One slight downside is that – unlike the full‑size Unicorn HAT HD – it doesn’t come supplied with a translucent diffuser layer to fill out the gaps in the display between the small pixels. However, you could always make your own, even out of paper.
Four programmable push-buttons – two on either side of the matrix – feel satisfyingly springy and responsive, while their input can be read using the standard GPIO Zero library. Since the Unicorn HAT Mini uses different pixels and twin LED driver chips from the other Unicorn boards, examples and code written for those won’t run directly without a few tweaks to the code first.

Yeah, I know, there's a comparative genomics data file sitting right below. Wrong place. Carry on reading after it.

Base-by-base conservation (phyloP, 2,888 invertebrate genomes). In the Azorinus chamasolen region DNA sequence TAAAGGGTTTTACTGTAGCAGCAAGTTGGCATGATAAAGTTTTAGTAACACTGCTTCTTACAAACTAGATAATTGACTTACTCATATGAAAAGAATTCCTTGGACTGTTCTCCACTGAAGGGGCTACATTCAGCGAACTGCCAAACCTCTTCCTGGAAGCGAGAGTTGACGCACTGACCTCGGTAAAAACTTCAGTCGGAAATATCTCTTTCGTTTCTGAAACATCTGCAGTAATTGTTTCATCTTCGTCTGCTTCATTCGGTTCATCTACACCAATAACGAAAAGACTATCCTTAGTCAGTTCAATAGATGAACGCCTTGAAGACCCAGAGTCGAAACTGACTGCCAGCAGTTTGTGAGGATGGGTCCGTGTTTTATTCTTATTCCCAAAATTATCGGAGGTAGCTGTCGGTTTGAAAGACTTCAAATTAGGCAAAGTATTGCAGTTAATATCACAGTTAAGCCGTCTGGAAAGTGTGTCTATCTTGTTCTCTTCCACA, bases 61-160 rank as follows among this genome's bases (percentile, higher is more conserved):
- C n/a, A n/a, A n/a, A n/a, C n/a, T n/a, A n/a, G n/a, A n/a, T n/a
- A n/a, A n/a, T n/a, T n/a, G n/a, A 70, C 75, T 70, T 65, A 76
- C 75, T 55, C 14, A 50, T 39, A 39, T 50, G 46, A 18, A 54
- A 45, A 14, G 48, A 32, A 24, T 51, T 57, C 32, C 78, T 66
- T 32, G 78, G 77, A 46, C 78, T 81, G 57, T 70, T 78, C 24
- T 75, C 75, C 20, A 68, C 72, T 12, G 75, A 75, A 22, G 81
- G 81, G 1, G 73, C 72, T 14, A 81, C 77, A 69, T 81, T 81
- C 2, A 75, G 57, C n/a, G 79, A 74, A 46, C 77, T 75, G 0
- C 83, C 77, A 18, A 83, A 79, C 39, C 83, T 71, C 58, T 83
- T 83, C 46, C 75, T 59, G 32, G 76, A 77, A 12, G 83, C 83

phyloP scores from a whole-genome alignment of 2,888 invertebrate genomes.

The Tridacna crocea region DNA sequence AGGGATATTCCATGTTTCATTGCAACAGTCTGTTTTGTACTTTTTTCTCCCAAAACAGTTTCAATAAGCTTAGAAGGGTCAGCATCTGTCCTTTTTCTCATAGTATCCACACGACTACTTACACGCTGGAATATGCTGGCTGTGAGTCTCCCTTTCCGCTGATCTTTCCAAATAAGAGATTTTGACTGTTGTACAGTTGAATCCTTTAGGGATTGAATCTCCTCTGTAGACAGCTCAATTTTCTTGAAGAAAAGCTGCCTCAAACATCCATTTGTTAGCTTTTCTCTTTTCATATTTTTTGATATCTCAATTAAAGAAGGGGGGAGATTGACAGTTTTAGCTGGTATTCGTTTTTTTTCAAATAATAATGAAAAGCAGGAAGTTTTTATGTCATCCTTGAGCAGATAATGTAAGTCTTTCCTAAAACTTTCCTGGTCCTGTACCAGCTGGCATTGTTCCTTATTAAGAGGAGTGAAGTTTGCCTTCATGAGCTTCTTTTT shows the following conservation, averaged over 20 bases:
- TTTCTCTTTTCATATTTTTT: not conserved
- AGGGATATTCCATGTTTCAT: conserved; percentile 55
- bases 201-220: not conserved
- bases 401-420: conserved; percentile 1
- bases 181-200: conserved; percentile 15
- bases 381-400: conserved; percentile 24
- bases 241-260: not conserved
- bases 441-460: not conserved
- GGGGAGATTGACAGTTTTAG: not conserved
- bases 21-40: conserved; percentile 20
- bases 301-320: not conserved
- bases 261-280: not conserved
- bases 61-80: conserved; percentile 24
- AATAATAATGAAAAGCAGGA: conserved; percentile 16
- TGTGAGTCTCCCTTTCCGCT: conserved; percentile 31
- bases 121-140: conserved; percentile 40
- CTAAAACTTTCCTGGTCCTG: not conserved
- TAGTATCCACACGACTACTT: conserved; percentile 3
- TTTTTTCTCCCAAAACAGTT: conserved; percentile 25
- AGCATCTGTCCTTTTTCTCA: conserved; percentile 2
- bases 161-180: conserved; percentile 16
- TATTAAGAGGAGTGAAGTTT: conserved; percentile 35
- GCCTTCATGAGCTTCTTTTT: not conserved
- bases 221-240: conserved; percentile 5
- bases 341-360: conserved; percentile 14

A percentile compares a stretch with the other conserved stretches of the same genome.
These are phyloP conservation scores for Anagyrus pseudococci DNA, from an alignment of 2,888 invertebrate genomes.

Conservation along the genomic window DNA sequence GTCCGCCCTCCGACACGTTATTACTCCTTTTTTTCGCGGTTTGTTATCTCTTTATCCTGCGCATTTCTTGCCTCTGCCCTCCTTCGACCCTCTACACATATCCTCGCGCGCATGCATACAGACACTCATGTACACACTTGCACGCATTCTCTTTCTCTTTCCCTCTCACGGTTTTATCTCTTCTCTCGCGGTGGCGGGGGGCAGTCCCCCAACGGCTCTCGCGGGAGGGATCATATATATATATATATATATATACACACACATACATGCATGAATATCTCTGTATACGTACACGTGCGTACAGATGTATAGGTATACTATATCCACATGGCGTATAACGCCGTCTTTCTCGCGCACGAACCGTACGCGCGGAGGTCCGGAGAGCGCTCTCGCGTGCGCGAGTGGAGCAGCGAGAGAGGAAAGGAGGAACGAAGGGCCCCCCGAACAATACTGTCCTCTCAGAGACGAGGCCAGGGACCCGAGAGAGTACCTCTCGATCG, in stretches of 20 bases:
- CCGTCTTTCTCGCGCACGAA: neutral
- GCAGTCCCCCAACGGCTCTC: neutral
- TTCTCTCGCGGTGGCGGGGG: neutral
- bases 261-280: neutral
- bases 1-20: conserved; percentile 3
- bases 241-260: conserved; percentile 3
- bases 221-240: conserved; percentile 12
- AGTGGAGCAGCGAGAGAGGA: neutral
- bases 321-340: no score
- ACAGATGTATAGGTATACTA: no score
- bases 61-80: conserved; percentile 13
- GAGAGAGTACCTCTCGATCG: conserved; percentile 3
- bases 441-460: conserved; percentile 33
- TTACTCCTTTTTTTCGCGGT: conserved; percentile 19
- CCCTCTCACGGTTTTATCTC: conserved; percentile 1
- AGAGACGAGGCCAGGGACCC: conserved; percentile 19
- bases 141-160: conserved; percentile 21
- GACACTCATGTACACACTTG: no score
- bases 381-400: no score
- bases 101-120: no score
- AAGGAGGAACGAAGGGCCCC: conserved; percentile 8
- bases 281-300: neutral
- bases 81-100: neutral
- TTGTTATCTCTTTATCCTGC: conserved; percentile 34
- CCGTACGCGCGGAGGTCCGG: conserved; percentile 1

Fortunately, Pimoroni has put together a special Python library for the Unicorn HAT Mini. Note that you’ll need to enable SPI manually (in Raspberry Pi Configuration > Interfaces ) to get it to work.
As well as enabling precise individual pixel control using RGB and brightness values, the library features eleven Python code examples to get you started. These include a nifty pixel shading demo, multicoloured scrolling text, and fun Simon and Columns to make use of the buttons. To give you an idea of how fast the matrix can be refreshed, an ‘fps’ example tries to do so as rapidly as possible while printing the frame rate to the Terminal – in our tests, it averaged an impressive 67fps.
Of course, you can always write your own code to do whatever you like with this versatile little board. Robin Newman has even managed to control its display using OSC messages from Sonic Pi.
A versatile mini RGB LED matrix with bright pixels, a fast refresh rate suitable for animations, and the bonus of four programmable push-buttons.